“Be pleased, O God, to deliver me! O Lord, make haste to help me!” (Psalm 70:1).
Is there another way prayer can be incorporated into a busy schedule? Too often we equate prayer with standing before an icon corner with a prayer book and reciting prayers. While this is certainly an aspect of keeping a prayer rule, there is more to it than that.
I often think of the many people in the Gospels who found the Lord’s favor with few words. The woman with the issue of blood approaches Jesus to heal her without saying a word. She touches the hem of His garment (Luke 8:43-44). The blind man Bartimaeus cries to Christ, “Have mercy on me Son of David.” Jesus draws near to him due to his persistence and asks, “What do you want me to do for you?” Bartimaeus replies, “Master, let me receive my sight” (Mark 10:46-52).
So prayer is not about how many words one offers. It is having faith in Christ that He will respond to one’s plea. The one quality shared by Bartimaeus and the women with the issue of blood was their determination to persevere when all the circumstances surrounding them would have told them to give up. The women had been ailing for 12 years and been to all kinds of doctors — to no avail. The crowd ridicules Bartimaeus when he cries out to the Lord to have mercy on him. Yet that doesn’t stop him.
I started this reflection by quoting Psalm 70:1. It is a short verse that can be easily memorized and recited repeatedly throughout the day. There are other Psalm verses that one can look up and memorize as well. Of course, there is the well-known “Jesus Prayer” that can be said in its entirety or shortened. But for any prayer to be effective, it needs to be founded upon a thirst and hunger for our Lord.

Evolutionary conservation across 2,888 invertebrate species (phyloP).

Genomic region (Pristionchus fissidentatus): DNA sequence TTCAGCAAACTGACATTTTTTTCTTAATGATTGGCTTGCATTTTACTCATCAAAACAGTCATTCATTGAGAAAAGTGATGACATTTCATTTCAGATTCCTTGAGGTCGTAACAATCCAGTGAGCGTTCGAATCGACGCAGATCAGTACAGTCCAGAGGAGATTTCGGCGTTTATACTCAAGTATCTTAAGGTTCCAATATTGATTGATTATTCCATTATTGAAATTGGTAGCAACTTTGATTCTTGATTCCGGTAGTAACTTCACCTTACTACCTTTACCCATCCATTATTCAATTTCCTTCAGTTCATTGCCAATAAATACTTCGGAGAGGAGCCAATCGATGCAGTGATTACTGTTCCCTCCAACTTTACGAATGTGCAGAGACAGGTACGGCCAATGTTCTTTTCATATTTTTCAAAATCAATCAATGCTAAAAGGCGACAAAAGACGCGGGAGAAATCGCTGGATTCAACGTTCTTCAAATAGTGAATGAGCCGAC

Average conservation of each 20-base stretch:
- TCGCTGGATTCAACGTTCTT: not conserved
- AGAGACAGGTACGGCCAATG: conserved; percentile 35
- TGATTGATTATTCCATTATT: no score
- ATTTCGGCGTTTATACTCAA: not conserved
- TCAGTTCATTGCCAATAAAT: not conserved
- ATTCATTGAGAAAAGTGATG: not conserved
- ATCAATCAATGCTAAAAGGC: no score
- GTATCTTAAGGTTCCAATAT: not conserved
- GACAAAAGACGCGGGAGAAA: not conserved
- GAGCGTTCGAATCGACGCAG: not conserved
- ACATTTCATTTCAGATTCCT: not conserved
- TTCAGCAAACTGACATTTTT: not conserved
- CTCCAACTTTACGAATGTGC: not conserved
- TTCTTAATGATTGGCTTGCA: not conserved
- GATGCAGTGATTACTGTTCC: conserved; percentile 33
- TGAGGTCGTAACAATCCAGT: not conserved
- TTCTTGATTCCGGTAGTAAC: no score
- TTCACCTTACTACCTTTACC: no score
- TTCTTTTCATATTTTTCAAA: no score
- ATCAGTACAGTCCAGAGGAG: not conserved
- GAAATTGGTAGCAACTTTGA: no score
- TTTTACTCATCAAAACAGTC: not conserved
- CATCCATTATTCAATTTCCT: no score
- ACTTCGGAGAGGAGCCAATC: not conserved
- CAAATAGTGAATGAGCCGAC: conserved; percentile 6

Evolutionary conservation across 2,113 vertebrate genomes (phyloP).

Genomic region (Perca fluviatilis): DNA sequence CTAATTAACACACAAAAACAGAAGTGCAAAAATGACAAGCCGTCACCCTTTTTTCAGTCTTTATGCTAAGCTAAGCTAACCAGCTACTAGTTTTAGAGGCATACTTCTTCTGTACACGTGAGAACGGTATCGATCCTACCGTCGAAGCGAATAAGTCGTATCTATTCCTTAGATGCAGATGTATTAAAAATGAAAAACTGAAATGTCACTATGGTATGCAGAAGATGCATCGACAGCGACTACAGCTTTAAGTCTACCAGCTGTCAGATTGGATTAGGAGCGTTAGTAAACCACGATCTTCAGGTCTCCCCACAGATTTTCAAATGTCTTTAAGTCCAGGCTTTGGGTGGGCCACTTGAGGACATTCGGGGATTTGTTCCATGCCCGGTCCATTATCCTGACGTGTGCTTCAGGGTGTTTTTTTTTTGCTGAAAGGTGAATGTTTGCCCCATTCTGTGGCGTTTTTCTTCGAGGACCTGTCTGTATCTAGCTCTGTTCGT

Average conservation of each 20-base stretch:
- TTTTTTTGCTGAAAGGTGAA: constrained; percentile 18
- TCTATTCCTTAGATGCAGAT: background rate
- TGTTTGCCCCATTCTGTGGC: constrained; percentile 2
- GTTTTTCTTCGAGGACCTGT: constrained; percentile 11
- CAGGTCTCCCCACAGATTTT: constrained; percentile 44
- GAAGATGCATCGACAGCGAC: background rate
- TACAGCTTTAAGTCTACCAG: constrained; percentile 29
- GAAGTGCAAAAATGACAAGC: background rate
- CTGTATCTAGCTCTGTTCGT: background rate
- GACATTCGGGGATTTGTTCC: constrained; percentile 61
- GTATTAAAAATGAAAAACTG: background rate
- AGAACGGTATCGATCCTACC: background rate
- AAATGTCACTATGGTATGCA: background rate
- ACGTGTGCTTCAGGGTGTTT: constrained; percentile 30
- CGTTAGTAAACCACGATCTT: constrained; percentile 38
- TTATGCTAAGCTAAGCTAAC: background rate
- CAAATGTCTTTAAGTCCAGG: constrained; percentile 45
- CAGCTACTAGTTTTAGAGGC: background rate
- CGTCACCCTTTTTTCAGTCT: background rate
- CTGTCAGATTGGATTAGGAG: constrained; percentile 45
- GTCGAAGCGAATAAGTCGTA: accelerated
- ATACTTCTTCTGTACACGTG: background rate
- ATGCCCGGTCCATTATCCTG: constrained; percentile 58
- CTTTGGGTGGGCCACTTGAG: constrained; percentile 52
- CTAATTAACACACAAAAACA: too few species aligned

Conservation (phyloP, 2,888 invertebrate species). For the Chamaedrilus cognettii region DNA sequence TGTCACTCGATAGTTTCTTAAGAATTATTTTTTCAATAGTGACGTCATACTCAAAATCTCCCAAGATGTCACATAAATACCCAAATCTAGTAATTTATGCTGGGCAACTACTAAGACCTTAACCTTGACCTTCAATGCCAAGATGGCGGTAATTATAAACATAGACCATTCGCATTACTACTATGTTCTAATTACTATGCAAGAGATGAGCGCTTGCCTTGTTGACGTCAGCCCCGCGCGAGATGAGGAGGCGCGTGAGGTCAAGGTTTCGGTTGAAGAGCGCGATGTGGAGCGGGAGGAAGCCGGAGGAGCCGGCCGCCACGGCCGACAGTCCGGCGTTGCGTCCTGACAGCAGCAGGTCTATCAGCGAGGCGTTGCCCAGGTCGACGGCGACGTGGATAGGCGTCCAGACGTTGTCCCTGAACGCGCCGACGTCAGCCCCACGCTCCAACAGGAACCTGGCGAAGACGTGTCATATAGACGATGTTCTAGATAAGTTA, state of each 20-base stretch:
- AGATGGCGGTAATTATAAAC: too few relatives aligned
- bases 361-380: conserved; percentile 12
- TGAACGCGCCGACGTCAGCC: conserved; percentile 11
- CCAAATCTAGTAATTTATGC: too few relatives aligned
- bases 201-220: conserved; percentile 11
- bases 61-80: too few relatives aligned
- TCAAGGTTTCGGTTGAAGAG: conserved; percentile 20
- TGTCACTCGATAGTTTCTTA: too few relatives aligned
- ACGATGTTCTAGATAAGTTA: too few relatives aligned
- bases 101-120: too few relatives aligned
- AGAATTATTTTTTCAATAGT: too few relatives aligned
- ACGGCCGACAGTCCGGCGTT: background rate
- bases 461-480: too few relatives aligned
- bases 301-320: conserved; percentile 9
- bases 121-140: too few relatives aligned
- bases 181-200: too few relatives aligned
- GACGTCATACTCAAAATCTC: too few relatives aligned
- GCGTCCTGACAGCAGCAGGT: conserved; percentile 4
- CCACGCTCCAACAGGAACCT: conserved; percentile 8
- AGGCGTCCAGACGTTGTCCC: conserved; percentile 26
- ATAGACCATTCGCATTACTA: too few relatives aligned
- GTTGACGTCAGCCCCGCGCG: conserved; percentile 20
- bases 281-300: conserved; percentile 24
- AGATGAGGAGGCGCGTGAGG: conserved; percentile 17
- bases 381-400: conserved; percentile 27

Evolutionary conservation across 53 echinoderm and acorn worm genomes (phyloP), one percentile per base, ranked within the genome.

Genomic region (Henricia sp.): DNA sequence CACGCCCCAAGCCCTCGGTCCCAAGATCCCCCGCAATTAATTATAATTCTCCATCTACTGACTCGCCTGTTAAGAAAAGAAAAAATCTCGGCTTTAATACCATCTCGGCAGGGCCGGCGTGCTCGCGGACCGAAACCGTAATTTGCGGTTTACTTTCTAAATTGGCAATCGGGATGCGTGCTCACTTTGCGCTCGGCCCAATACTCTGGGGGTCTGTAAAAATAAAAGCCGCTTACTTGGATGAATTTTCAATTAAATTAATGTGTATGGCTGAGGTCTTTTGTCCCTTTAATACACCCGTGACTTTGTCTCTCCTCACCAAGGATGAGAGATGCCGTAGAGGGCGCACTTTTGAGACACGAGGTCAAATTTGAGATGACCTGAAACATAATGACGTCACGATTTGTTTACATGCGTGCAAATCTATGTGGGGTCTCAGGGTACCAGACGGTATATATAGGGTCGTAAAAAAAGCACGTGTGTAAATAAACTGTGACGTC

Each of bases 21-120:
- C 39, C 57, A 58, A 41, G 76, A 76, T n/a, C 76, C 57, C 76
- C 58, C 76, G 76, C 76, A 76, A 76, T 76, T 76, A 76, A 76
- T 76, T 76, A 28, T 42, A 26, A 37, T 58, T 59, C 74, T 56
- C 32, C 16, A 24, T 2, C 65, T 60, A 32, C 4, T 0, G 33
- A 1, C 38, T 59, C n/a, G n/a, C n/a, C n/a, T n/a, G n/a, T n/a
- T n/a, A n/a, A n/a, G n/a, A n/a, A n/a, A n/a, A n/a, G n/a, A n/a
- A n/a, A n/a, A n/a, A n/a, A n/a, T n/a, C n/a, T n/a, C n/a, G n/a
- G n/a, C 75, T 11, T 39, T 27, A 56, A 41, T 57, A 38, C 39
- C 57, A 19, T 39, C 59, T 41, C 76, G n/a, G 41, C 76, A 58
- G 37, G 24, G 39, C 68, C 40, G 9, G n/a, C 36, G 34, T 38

As a deer longs for flowing streams, so longs my soul for Thee, O God. My soul thirsts for God, for the living God. When shall I come and behold the face of God? My tears have been my food day and night, while men say to me continually, “Where is your God?” (Psalm 42:1-3).
So for a family to be an icon of a little church at prayer, it needs to be founded on these words from Psalm 42. If we are not hungry for God and if we are not seeking Him, even when discouraged by others, then it doesn’t matter how long or short our prayers are, or whether they are offered before one’s icon corner, or whether one finds oneself on the run. So how do we cultivate a hunger for God in our family life and routines? Tune in next week — time to talk about fasting.